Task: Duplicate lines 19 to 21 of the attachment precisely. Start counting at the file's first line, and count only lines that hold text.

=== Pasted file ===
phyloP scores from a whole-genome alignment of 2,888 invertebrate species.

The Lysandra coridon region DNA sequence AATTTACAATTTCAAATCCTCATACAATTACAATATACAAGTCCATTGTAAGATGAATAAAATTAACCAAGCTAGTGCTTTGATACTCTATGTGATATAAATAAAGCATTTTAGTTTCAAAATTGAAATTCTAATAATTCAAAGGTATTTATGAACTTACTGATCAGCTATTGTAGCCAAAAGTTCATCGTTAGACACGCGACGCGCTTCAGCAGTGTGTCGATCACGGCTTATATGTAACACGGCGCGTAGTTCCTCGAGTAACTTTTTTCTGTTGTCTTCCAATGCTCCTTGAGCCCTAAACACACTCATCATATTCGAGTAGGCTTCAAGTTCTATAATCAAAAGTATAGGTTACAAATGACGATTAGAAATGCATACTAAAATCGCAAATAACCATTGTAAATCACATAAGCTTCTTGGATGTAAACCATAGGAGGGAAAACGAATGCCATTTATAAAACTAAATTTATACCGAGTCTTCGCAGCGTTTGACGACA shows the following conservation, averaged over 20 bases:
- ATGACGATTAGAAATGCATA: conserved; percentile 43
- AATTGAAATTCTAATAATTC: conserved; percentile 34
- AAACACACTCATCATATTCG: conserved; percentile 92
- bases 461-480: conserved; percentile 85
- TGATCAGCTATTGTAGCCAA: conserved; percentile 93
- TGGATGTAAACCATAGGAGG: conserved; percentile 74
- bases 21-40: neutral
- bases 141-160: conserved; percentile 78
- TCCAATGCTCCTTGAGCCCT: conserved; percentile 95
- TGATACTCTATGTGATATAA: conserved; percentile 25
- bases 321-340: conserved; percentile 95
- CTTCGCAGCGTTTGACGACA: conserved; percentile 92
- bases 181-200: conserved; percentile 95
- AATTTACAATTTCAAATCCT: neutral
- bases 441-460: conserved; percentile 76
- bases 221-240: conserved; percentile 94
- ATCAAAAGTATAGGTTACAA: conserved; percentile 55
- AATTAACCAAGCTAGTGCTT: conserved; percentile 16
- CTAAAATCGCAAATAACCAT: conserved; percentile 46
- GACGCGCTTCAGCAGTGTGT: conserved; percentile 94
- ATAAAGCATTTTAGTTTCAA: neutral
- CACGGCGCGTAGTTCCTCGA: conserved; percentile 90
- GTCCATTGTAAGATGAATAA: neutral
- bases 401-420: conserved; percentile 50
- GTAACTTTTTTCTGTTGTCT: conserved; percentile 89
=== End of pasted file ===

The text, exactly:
- ATCAAAAGTATAGGTTACAA: conserved; percentile 55
- AATTAACCAAGCTAGTGCTT: conserved; percentile 16
- CTAAAATCGCAAATAACCAT: conserved; percentile 46